Upcoming Deadline in McKinnon Case

From: Andrew Johnson

Date: 2008-06-01 11:14:43

Please consider writing or Faxing a letter, preferably in the next 7 days. After the info, I have pasted a copy of the letter I just faxed this morning.       www.exopolitics.org….   Support Required – Gary McKinnon Lords Hearing Written by Administrator    Friday, 30 May 2008 Immediate Support Required – Gary McKinnon Law Lords Hearing As a basic background to this case please see the following Exopolitics UK site resources: Fair trial for Gary Video and audio on case In addition the Black Vault has a regularly updated Wiki entry Gary’s case is due to be heard by the House of Lords on 16th June 2008. The complexities of the British judicial and parliamentary systems needs some clarification. After British MPs voted to agree to the extradition and his failure of Appeal at the British High Court he is currently appealing to the House of Lords on a number of technicalities related to the extradition. We need people to write/email/fax those involved in the decision to re-publicise Gary’s case and its links to an unfair and draconian extradition system. Law Lords are select members of House of Lords: Please Note Law Lords are members of the House of Lords. There are 12 Lords of Appeal in Ordinary (or law lords). They are equivalent to supreme court judges in other countries and when the new UK Supreme Court comes into operation in 2008 the law lords will become the first justices of the Supreme Court. Law lords are appointed by The Queen on the advice of the Prime Minister, usually from the ranks of the senior appeal court judges in each part of the UK.” – more info available from this helpful source Although the Law Lords have the right to act as “political” Lords, in practice they have a purely judicial role. The House of Lords is the highest court of appeal available within the England and Wales. The list of current Law Lords as at October 2007 is as follows [in order of seniority]:  Bingham of Cornhill, L. (Senior Lord of Appeal in Ordinary)
Hoffmann, L.
(Second senior Lord of Appeal in Ordinary)
Hope of Craighead, L.
Saville of Newdigate, L.
Scott of Foscote, L.
Rodger of Earlsferry, L.
Walker of Gestingthorpe, L.
Hale of Richmond, B.
Carswell, L.
Brown of Eaton-under-Heywood, L.
Mance, L.
Neuberger of Abbotsbury, L.
This table below has been extracted from Judicial Sittings Diaries and shows the subject matter under scrutiny.   Case  Code  Subject  Agents McKinnon (Appellant) v Government of the United States of America (Respondents) and another [2007]
EWHC 762 (Admin) 
Extradition – United States – Coercive plea bargaining – threats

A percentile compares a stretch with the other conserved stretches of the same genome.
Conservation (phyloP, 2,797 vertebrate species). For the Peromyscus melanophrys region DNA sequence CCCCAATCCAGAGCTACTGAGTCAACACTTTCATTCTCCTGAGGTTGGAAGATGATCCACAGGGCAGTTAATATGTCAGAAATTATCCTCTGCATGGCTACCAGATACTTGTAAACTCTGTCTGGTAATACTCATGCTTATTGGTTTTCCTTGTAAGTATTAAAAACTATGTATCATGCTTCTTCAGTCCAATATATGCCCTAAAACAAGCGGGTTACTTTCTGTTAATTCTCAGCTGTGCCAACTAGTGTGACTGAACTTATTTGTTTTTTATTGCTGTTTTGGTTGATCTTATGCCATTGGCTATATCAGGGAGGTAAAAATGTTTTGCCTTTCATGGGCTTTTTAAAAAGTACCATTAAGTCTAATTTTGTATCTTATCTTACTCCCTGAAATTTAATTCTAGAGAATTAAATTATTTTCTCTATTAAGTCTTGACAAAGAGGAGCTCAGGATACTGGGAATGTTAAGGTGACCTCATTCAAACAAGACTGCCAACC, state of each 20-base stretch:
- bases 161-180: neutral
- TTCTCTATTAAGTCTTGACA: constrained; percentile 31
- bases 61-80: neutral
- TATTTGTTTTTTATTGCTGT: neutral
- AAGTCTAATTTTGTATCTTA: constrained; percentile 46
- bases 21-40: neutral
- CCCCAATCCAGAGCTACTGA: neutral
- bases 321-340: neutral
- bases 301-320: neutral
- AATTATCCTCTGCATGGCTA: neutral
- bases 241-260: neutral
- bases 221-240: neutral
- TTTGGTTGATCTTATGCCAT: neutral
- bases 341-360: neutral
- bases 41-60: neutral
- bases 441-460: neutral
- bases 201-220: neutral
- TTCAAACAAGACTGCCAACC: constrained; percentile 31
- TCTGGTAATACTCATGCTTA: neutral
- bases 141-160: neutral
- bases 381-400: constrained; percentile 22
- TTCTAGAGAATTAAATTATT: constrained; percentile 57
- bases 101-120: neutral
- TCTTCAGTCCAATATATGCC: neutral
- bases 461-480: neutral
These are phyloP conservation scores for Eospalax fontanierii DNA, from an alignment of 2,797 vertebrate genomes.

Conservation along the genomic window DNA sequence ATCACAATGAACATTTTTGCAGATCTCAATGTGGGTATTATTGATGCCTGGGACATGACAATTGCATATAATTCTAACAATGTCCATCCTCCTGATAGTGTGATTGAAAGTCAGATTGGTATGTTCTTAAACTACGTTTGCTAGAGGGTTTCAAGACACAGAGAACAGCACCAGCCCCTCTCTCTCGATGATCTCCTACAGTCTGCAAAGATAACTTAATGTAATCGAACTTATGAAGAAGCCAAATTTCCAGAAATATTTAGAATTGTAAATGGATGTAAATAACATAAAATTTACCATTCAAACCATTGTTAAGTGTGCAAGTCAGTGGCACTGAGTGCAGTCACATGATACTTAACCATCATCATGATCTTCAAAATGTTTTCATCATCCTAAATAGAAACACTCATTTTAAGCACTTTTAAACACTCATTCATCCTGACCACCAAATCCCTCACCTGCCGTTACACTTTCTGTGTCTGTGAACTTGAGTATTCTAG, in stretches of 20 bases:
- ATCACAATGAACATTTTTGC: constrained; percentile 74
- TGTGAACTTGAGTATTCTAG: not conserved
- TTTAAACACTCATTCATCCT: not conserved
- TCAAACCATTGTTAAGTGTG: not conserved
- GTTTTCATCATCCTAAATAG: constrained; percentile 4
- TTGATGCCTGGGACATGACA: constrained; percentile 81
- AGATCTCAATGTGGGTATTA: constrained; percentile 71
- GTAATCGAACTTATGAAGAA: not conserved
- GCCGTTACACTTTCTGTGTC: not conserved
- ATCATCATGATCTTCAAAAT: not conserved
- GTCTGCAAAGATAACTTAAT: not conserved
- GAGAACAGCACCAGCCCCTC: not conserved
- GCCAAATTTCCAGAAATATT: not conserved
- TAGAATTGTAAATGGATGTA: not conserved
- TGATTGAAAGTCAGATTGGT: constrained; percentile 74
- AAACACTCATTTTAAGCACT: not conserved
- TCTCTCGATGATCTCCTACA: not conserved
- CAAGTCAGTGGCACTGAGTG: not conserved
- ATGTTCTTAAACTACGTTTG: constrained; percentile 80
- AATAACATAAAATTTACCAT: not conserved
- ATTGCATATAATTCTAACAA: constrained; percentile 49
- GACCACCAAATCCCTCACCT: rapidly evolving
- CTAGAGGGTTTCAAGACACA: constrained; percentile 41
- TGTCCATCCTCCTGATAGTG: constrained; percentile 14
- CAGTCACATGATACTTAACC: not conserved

abuse of process – disproportionate sentence – arbitrary denial of repatriation – undertakings as to treatment upon return – enemy combatant
A. Kaim Todner
R. Crown Prosecution  Service 
  Contacting Law Lords and/or Representatives: Please send brief letters or request your call messages be noted and passed on to any of those listed above. Please be polite and straight forward – abusive or angry comments may hurt the case more than help it. Enquiries should be directed to: The Judicial Office, House of Lords, London SW1A 0PW telephone 020-7219 3111 facsimile 020-7219 2476 If you need either a list of points or a template letter, please contact us and we’ll forward a copy of the one we’ve used to date.      Re: Gary McKinnon Appeal Hearing   Dear Law Lords,   I am writing with regard to the proposed extradition of British Citizen Gary McKinnon for offences related to computer mis-use (hacking) in the late 1990’s and early 2000’s.   I must ask you to overrule Judge Nicholas Evans’s decision of 10th May 2006 to allow extradition. There are a number of grounds on which the only sensible course of action should be judged:   1.       As far as I am aware, the extradition treaty between the UK and the USA has not been ratified by the US Congress and therefore should not be binding (we are therefore not obliged to allow the extradition). 2.       Gary has confessed to a crime and should be prosecuted on this basis – in this country. It would seem that his prosecution has not been carried forward, so that the extradition treaty (void though it is) would seem to allow his extradition (i.e., if I interpret the treaty correctly, if a defendant has been prosecuted for a crime, he cannot be extradited for it). It is a complete mystery why the CPS has not moved forward with the prosecution and this in itself should be the subject of an investigation. 3.       Gary was originally arrested in 2002 and it was said at the time he would face something like 6 months community service. Following a trip to the USA by Police, this “suddenly” became a much longer sentence. 4.       Gary has already been “strung along” by the system for the last 4 years – even though he has confessed to his crime. This should count already as a “suspended sentence”. 5.       As far as I am aware, the prosecution have produced no tangible evidence of the damage he caused. 6.       Gary has disclosed the methods he used to obtain access to the systems concerned. What he did was akin to walking around a neighbourhood, looking for open doors and windows (which he found) and then going in and having a look around inside. Of course, this can be viewed as a type of trespassing – so why does this attract such a stiff sentence? 7.       There are Human Rights laws to be considered here – and as such, for example, I have previously sent a copy of this letter to Amnesty International, whom I hoped would offer some input into this matter. 8.       Gary has clearly stated what his intentions were and it seems to me that there should be much stronger indications that Gary’s intent was malicious before extradition was allowed. From my own research (which has been ongoing for perhaps a period of 10 years), I know, through expert witness testimony, that what Gary says he found does indeed exist. (I would refer you to Donna Hare’s Disclosure Project testimony from 2001 which partly corroborates McKinnon’s findings).   So, when you have considered these 8 points, I hope that you will realise that allowing extradition would basically mean:   Seeing a punishment administered which does not fit the crime. A disregard of Human Rights. A contravention of law, as there is none which has been finalised to allow extradition to take place.   Please make the correct decision – for Gary’s sake, the sake of the law, national sovereignty and human rights.   Yours Most Sincerely, Andrew Johnson Are you interested in what’s really going on in the world, behind the facade? Then…www.checktheevidence… happened on 9/11?www.drjudywood.com/